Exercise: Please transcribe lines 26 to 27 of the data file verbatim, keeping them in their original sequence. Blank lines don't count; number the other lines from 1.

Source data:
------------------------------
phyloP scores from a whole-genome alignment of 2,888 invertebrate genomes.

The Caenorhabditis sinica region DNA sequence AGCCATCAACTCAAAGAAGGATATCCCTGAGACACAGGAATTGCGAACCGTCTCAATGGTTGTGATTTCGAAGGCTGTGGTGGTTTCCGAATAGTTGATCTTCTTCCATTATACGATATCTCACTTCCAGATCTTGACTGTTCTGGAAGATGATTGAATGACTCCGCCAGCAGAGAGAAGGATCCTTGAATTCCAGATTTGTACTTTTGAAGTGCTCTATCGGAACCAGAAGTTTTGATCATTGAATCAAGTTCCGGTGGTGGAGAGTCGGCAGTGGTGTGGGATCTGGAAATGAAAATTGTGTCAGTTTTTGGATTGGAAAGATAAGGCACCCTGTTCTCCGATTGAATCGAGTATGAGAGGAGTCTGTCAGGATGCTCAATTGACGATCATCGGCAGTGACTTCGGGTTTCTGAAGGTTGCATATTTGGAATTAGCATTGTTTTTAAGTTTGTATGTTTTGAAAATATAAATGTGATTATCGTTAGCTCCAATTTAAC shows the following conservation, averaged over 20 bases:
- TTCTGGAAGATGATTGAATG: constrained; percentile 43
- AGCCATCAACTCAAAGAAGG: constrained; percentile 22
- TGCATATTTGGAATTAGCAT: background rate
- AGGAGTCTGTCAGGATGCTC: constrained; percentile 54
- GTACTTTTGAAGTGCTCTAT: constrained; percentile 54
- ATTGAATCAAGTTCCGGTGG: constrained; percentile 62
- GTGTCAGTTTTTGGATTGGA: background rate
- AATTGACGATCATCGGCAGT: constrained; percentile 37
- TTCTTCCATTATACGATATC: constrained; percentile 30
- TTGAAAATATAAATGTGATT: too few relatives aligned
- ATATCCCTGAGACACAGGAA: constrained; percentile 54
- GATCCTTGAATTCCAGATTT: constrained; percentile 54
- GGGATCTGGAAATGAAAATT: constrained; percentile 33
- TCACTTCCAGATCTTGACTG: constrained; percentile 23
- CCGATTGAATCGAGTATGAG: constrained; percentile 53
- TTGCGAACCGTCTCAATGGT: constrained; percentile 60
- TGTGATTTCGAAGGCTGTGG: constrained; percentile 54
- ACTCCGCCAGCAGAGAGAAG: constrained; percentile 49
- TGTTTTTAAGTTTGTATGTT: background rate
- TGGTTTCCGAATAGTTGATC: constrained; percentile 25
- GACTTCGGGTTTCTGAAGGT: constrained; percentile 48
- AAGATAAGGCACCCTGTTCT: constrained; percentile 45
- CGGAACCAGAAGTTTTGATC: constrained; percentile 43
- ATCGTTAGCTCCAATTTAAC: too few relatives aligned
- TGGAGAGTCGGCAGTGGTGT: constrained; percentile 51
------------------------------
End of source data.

- ATCGTTAGCTCCAATTTAAC: too few relatives aligned
- TGGAGAGTCGGCAGTGGTGT: constrained; percentile 51